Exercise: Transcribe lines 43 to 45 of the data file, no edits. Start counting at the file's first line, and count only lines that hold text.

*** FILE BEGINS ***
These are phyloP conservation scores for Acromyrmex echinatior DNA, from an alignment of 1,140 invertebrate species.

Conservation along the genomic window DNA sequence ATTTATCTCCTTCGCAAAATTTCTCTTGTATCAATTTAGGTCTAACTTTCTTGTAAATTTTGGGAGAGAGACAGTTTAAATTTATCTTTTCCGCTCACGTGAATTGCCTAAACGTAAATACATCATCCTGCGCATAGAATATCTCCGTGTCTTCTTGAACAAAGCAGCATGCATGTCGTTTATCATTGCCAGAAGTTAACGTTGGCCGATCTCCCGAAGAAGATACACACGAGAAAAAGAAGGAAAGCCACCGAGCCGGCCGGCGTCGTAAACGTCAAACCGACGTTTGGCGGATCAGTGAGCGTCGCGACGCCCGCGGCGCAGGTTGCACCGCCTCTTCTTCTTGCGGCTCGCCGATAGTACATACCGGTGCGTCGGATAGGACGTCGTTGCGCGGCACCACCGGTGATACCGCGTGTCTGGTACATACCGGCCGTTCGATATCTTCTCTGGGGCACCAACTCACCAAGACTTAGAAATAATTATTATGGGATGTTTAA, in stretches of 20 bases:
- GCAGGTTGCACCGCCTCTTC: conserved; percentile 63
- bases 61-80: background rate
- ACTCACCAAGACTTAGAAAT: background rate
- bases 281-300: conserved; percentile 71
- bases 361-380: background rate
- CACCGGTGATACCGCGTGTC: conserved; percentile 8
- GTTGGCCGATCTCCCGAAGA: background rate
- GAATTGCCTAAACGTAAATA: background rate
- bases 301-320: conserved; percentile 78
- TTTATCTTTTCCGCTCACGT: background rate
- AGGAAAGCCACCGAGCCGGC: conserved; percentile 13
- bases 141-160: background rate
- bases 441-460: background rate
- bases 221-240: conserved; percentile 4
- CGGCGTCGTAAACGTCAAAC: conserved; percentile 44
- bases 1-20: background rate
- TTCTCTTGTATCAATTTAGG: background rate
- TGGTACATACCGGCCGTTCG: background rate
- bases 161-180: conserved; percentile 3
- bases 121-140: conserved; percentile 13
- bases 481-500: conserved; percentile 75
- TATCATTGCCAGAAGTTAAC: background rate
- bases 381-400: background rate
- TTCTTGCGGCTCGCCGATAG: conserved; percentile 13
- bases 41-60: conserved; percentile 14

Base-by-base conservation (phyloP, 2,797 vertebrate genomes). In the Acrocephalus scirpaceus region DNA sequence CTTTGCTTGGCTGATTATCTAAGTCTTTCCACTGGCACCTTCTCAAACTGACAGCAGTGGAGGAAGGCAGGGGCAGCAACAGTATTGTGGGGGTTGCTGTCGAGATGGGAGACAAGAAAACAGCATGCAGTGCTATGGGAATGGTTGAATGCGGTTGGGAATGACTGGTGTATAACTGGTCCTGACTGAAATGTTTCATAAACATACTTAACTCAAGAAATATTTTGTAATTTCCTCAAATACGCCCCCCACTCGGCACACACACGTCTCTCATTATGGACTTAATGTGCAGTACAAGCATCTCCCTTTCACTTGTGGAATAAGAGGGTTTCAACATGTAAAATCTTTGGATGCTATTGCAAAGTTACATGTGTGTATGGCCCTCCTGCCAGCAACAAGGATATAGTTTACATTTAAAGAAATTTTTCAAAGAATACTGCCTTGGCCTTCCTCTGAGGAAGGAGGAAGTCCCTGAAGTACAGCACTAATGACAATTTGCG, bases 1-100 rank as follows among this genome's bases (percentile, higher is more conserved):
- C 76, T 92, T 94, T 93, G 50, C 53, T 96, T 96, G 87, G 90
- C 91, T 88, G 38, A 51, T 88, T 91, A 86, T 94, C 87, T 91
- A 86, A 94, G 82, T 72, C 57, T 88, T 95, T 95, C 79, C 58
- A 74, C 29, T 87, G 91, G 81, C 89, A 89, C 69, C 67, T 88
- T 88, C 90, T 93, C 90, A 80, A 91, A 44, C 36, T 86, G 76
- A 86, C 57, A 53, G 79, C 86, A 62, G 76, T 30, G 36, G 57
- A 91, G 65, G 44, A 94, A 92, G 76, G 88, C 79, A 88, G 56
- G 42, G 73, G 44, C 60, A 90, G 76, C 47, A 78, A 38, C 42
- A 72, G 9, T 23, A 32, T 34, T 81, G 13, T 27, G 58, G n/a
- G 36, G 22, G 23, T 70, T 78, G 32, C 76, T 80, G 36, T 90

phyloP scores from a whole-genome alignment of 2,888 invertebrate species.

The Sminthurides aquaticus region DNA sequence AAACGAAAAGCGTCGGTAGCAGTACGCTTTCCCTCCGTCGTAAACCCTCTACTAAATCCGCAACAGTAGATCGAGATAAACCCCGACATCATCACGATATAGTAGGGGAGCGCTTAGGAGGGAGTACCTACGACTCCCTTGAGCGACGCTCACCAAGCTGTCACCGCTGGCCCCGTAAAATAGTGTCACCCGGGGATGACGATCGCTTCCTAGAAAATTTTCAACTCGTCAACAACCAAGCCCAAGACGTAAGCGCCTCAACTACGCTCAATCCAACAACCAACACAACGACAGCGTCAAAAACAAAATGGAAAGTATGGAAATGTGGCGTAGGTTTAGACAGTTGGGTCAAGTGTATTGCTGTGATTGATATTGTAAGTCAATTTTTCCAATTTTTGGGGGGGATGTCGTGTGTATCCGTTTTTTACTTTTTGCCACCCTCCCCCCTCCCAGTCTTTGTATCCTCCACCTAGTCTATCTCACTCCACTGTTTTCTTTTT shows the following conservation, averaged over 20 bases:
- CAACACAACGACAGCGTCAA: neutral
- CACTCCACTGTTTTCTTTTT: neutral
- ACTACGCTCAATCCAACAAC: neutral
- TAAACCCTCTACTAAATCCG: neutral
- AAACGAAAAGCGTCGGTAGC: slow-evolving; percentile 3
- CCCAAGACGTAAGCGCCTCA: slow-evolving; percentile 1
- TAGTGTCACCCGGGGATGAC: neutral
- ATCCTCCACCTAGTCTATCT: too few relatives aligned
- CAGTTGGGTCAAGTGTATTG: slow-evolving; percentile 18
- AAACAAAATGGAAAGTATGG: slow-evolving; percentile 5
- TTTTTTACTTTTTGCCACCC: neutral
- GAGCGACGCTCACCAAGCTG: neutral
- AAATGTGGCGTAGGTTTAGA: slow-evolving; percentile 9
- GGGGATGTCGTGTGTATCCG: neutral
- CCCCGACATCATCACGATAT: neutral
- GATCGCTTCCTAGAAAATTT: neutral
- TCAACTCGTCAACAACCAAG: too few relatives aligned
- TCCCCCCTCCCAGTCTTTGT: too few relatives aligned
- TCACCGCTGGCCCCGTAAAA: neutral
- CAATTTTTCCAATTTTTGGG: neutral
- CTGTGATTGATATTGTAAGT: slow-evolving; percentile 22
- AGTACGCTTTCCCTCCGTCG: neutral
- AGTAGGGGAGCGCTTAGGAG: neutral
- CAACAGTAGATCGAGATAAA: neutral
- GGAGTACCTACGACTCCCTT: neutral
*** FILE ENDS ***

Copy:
- ACTACGCTCAATCCAACAAC: neutral
- TAAACCCTCTACTAAATCCG: neutral
- AAACGAAAAGCGTCGGTAGC: slow-evolving; percentile 3